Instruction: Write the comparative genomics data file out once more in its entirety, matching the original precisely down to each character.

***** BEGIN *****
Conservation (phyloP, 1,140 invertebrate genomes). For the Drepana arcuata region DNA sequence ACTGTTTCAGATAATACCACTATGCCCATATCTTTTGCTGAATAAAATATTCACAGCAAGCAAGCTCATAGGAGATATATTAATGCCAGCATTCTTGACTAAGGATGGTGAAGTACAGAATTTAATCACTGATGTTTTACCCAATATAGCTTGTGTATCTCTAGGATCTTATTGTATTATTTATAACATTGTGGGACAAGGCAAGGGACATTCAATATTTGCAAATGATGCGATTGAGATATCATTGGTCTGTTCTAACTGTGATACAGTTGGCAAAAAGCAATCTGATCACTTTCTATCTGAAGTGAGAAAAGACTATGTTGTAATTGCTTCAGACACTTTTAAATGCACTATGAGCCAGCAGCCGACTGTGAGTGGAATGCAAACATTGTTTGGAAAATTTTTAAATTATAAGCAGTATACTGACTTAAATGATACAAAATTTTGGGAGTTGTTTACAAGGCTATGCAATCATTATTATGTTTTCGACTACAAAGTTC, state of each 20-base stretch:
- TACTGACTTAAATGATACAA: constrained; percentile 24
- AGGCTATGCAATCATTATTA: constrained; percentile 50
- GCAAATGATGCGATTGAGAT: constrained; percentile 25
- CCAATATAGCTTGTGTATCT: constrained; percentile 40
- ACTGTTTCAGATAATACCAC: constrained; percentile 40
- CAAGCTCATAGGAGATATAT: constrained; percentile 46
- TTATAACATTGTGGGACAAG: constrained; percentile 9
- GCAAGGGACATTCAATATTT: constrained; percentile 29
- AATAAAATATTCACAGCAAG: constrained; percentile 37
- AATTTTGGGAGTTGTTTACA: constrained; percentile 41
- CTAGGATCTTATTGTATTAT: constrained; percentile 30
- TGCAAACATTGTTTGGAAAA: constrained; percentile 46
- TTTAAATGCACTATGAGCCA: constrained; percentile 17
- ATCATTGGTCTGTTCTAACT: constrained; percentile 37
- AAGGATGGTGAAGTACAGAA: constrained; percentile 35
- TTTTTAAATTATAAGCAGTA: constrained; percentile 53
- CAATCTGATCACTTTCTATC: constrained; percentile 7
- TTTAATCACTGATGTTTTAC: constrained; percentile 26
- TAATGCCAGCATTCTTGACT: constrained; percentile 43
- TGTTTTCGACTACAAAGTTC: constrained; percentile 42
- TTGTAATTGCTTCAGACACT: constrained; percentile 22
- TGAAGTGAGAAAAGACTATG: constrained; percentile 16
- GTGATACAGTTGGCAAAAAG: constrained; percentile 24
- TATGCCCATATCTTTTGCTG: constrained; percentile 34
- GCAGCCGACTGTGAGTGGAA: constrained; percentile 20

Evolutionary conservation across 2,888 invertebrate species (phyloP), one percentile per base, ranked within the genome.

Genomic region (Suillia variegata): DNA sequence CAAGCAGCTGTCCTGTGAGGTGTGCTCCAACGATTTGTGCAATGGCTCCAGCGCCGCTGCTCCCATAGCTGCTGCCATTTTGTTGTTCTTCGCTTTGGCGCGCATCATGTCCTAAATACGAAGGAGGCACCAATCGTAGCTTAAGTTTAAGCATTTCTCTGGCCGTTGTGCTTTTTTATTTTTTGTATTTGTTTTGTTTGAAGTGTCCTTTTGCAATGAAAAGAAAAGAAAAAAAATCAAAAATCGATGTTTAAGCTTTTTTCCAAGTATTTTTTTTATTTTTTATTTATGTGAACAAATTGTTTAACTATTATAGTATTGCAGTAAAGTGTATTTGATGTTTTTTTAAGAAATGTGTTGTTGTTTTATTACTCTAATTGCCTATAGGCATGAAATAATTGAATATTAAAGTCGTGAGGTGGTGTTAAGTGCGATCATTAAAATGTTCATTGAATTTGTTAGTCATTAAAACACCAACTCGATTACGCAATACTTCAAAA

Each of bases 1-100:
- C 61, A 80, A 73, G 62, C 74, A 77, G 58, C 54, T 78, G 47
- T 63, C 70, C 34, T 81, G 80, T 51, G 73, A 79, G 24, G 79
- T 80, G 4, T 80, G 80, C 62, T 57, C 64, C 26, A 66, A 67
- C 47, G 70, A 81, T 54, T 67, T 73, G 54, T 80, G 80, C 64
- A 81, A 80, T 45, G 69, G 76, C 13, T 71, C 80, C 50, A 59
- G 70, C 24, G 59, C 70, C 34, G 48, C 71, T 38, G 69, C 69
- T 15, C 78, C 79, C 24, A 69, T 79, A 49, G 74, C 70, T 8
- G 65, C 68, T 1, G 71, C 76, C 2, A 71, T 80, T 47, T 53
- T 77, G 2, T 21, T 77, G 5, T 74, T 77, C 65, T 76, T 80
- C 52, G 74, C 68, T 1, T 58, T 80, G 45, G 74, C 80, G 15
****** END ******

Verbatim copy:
Conservation (phyloP, 1,140 invertebrate genomes). For the Drepana arcuata region DNA sequence ACTGTTTCAGATAATACCACTATGCCCATATCTTTTGCTGAATAAAATATTCACAGCAAGCAAGCTCATAGGAGATATATTAATGCCAGCATTCTTGACTAAGGATGGTGAAGTACAGAATTTAATCACTGATGTTTTACCCAATATAGCTTGTGTATCTCTAGGATCTTATTGTATTATTTATAACATTGTGGGACAAGGCAAGGGACATTCAATATTTGCAAATGATGCGATTGAGATATCATTGGTCTGTTCTAACTGTGATACAGTTGGCAAAAAGCAATCTGATCACTTTCTATCTGAAGTGAGAAAAGACTATGTTGTAATTGCTTCAGACACTTTTAAATGCACTATGAGCCAGCAGCCGACTGTGAGTGGAATGCAAACATTGTTTGGAAAATTTTTAAATTATAAGCAGTATACTGACTTAAATGATACAAAATTTTGGGAGTTGTTTACAAGGCTATGCAATCATTATTATGTTTTCGACTACAAAGTTC, state of each 20-base stretch:
- TACTGACTTAAATGATACAA: constrained; percentile 24
- AGGCTATGCAATCATTATTA: constrained; percentile 50
- GCAAATGATGCGATTGAGAT: constrained; percentile 25
- CCAATATAGCTTGTGTATCT: constrained; percentile 40
- ACTGTTTCAGATAATACCAC: constrained; percentile 40
- CAAGCTCATAGGAGATATAT: constrained; percentile 46
- TTATAACATTGTGGGACAAG: constrained; percentile 9
- GCAAGGGACATTCAATATTT: constrained; percentile 29
- AATAAAATATTCACAGCAAG: constrained; percentile 37
- AATTTTGGGAGTTGTTTACA: constrained; percentile 41
- CTAGGATCTTATTGTATTAT: constrained; percentile 30
- TGCAAACATTGTTTGGAAAA: constrained; percentile 46
- TTTAAATGCACTATGAGCCA: constrained; percentile 17
- ATCATTGGTCTGTTCTAACT: constrained; percentile 37
- AAGGATGGTGAAGTACAGAA: constrained; percentile 35
- TTTTTAAATTATAAGCAGTA: constrained; percentile 53
- CAATCTGATCACTTTCTATC: constrained; percentile 7
- TTTAATCACTGATGTTTTAC: constrained; percentile 26
- TAATGCCAGCATTCTTGACT: constrained; percentile 43
- TGTTTTCGACTACAAAGTTC: constrained; percentile 42
- TTGTAATTGCTTCAGACACT: constrained; percentile 22
- TGAAGTGAGAAAAGACTATG: constrained; percentile 16
- GTGATACAGTTGGCAAAAAG: constrained; percentile 24
- TATGCCCATATCTTTTGCTG: constrained; percentile 34
- GCAGCCGACTGTGAGTGGAA: constrained; percentile 20

Evolutionary conservation across 2,888 invertebrate species (phyloP), one percentile per base, ranked within the genome.

Genomic region (Suillia variegata): DNA sequence CAAGCAGCTGTCCTGTGAGGTGTGCTCCAACGATTTGTGCAATGGCTCCAGCGCCGCTGCTCCCATAGCTGCTGCCATTTTGTTGTTCTTCGCTTTGGCGCGCATCATGTCCTAAATACGAAGGAGGCACCAATCGTAGCTTAAGTTTAAGCATTTCTCTGGCCGTTGTGCTTTTTTATTTTTTGTATTTGTTTTGTTTGAAGTGTCCTTTTGCAATGAAAAGAAAAGAAAAAAAATCAAAAATCGATGTTTAAGCTTTTTTCCAAGTATTTTTTTTATTTTTTATTTATGTGAACAAATTGTTTAACTATTATAGTATTGCAGTAAAGTGTATTTGATGTTTTTTTAAGAAATGTGTTGTTGTTTTATTACTCTAATTGCCTATAGGCATGAAATAATTGAATATTAAAGTCGTGAGGTGGTGTTAAGTGCGATCATTAAAATGTTCATTGAATTTGTTAGTCATTAAAACACCAACTCGATTACGCAATACTTCAAAA

Each of bases 1-100:
- C 61, A 80, A 73, G 62, C 74, A 77, G 58, C 54, T 78, G 47
- T 63, C 70, C 34, T 81, G 80, T 51, G 73, A 79, G 24, G 79
- T 80, G 4, T 80, G 80, C 62, T 57, C 64, C 26, A 66, A 67
- C 47, G 70, A 81, T 54, T 67, T 73, G 54, T 80, G 80, C 64
- A 81, A 80, T 45, G 69, G 76, C 13, T 71, C 80, C 50, A 59
- G 70, C 24, G 59, C 70, C 34, G 48, C 71, T 38, G 69, C 69
- T 15, C 78, C 79, C 24, A 69, T 79, A 49, G 74, C 70, T 8
- G 65, C 68, T 1, G 71, C 76, C 2, A 71, T 80, T 47, T 53
- T 77, G 2, T 21, T 77, G 5, T 74, T 77, C 65, T 76, T 80
- C 52, G 74, C 68, T 1, T 58, T 80, G 45, G 74, C 80, G 15